FORT LAUDERDALE, Fla. -- Craig Worthington is in the process of putting a lock on the third base job, but that doesn't necessarily mean the Orioles will place Leo Gomez on the trading block.
It doesn't mean they won't either, but general manager Roland Hemond says the Orioles long ago established a precedent against making hasty decisions in such situations.
"Remember Don Baylor and Bobby Grich?" Hemond asked after the Orioles beat the Los Angeles Dodgers 17-9 in a wind tunnel at Vero Beach. "This organization has a tradition of having that kind of depth."
Baylor and Grich were both stymied by the Orioles' powerhouse in the early 1970s, spending at least an extra year, and maybe two, at the Triple A level. Manager Frank Robinson, who ironically was traded to make room for Baylor after the 1971 season, has said he will not keep both Worthington and Gomez on the Orioles' roster this year.
The fact that neither has anything left to prove at Triple A (Worthington was International League MVP in 1988, Gomez the runner-up last year), would indicate a return wouldn't benefit anybody. But Hemond says the club will not make a hasty decision -- on who wins the job or what happens to the loser.
"It's not something we've discussed yet," said Hemond, who nevertheless realizes the time is rapidly approaching. "We'll just let them play and see what happens."
Asked if it was possible to ask Gomez or Worthington to return to Rochester, Hemond just shrugged. "You'd love your organization to have that kind of depth," said Hemond.
The most encouraging thing for Robinson about the third base competition is that the position will not be won by default, which happens often in these spring training duels. Going into yesterday's game, Worthington (.273) and Gomez (.275) had almost identical batting averages, and their other numbers were comparable.
The difference is that Worthington has two years of major-league experience, and, even if the last one was a little suspect, that works in his favor. So does his acknowledged advantage on defense.
Yesterday's game was a difficult one on which to make judgments because of the windy conditions. But the fact that Worthington hit the first of three three-run homers for the Orioles and later added a pair of singles made it apparent he is holding up to the challenge by Gomez.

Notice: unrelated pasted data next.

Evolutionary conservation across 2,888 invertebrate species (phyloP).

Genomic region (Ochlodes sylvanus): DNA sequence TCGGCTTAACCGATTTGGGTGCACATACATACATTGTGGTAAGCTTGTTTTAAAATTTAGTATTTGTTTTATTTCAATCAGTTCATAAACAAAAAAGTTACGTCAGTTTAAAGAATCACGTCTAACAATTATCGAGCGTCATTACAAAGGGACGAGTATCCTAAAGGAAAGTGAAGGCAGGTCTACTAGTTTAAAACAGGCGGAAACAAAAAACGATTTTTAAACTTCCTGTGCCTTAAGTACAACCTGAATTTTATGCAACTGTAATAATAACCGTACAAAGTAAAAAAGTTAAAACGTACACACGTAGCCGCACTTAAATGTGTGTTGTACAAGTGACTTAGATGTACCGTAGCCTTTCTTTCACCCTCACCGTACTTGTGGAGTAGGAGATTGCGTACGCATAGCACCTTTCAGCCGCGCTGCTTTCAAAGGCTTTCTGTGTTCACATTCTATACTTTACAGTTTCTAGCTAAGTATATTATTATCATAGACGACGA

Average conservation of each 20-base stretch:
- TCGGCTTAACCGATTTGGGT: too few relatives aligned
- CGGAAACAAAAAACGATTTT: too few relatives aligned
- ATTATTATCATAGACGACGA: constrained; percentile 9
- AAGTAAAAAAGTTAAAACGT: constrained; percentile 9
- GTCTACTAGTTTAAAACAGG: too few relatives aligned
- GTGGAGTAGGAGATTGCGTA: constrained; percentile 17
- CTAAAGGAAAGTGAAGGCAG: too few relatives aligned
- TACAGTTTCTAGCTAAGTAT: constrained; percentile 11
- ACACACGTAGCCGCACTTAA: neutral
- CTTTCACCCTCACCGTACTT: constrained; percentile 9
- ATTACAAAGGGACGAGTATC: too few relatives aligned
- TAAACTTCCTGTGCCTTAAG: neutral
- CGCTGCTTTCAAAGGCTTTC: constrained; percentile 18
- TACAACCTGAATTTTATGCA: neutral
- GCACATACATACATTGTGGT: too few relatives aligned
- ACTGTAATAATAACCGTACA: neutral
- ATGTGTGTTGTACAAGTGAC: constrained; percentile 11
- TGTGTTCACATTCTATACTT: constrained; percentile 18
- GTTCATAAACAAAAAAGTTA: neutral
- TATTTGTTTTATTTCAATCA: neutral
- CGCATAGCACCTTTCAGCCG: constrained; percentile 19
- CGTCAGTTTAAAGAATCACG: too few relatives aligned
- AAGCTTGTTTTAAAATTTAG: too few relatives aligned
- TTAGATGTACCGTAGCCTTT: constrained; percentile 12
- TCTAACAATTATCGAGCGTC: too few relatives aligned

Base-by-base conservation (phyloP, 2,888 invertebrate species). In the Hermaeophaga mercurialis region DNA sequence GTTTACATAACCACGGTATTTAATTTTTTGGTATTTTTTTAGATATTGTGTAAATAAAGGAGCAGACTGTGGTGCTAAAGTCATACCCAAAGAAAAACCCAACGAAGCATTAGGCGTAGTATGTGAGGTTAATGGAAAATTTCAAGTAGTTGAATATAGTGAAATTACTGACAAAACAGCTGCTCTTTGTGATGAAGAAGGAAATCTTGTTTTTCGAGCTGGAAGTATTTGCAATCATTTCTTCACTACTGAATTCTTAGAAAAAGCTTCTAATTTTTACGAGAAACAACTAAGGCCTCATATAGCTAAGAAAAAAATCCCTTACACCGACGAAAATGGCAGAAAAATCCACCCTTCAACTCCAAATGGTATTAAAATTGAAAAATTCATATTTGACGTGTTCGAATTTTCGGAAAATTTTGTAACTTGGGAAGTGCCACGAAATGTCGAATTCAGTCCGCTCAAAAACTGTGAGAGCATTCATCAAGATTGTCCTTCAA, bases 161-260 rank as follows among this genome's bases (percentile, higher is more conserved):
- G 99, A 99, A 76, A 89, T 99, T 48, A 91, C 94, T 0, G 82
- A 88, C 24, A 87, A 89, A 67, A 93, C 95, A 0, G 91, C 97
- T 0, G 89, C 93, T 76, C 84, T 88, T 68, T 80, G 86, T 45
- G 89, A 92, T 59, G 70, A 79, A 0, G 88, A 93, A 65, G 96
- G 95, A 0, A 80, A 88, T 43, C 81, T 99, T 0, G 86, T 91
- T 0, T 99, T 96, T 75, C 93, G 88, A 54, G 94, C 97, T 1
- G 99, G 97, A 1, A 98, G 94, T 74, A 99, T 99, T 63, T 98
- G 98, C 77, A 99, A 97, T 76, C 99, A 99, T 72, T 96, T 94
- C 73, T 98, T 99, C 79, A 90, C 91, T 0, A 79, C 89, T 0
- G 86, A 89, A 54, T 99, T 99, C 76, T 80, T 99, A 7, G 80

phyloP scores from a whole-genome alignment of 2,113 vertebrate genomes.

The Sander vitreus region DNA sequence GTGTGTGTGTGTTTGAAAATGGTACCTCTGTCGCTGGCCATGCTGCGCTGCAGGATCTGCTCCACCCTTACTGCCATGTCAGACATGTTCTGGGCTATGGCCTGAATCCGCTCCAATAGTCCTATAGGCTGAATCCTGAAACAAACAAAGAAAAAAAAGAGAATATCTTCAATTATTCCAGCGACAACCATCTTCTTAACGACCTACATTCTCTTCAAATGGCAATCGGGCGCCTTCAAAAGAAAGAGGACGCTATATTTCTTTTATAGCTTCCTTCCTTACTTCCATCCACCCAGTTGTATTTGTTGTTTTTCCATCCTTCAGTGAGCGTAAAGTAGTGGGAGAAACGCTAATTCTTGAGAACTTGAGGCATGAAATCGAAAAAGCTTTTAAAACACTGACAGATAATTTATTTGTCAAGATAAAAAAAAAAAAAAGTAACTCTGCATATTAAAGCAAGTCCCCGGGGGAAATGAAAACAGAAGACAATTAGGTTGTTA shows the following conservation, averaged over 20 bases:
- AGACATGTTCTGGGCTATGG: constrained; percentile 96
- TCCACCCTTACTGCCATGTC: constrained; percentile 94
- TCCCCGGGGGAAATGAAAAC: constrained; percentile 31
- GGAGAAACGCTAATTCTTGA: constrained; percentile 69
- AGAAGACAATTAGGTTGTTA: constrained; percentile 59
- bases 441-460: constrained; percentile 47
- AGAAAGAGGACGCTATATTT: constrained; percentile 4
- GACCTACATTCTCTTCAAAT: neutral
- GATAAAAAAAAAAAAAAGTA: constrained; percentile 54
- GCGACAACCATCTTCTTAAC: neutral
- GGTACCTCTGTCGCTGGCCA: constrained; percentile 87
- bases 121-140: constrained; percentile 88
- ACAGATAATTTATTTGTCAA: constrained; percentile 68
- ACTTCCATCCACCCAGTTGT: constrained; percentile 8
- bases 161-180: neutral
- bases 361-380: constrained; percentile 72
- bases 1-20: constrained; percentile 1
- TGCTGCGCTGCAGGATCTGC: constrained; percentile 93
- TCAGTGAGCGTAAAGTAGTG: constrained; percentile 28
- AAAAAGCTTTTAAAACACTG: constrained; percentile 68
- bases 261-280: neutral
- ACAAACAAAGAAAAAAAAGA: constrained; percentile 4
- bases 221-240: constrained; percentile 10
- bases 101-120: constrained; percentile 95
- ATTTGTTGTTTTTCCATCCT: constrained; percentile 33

Worthington didn't need a telegram outlining the situation before he arrived for spring training. Neither did he think he had to win a job.
"I put that stuff out of my mind," said Worthington. "I knew when I came here there would be a guy at my position who would be hungry -- who still is hungry.
"But I didn't come here thinking I had to win a job. I came in shape with the idea of doing what Craig Worthington can do. I didn't look at the competition at all."
It's a lot easier to rationalize now, because he's had a solid spring, but there's no question Worthington got off on the right foot with Robinson and the coaching staff. Unlike a year ago, when he was late reporting after the lockout and left some with the impression his position was secure, Worthington came to camp early this year -- determined to prove a point.
"I had one off year, and people started questioning whether I could hit," said Worthington, who hit .226 with eight homers and 44 RBIs last season. "I just put too much pressure on myself. Management didn't do it -- I did it to myself.
"I wanted to get off to a good start and build on the numbers I had [from 1989 -- .247, 15, 70]. When that didn't happen, things started to snowball. I was fighting myself, fighting the fans."
In the process he missed the second stage of becoming a hitter in the big leagues. "The pitchers adjusted to me, and I didn't readjust," said Worthington.
Worthington struggled early in his rookie year, but his salvation nTC was the fact that he drove in runs, many in critical situations. "When I started slow last year, I didn't have the RBIs to fall back on," said Worthington. "The more I tried to catch up, the more it seemed like I fell behind.
"I think they [the Orioles] feel that for me to hit for average would be a bonus. I've got to drive in some runs.
"I feel good now and I'm very relaxed. I'm not trying to pull everything, I'm using the whole field and just trying to hit the ball hard. If I do that, the home runs will come. That's what happened today. The count was 2-and-0 and I wasn't trying to pull the ball, just hit it hard."
A year ago, Worthington said much of his problem could be traced to not being selective enough at the plate. "I swung at too many pitches," he said, "pitches that I should have taken. Then, when I did get a 2-and-0 count I tried to do too much."
So far this spring Worthington has looked like a hitter who has benefited from two years' experience in the big leagues. "You always look relaxed when you're in a good groove," said Robinson, "and he's in a good groove."
What is different?
"Nothing," said Robinson. "To me he just looks like Worthy."
Actually, what Craig Worthington is doing right now is giving a good impression of what he -- and the Orioles -- had hoped for a year ago. But nobody ever said it would be automatic.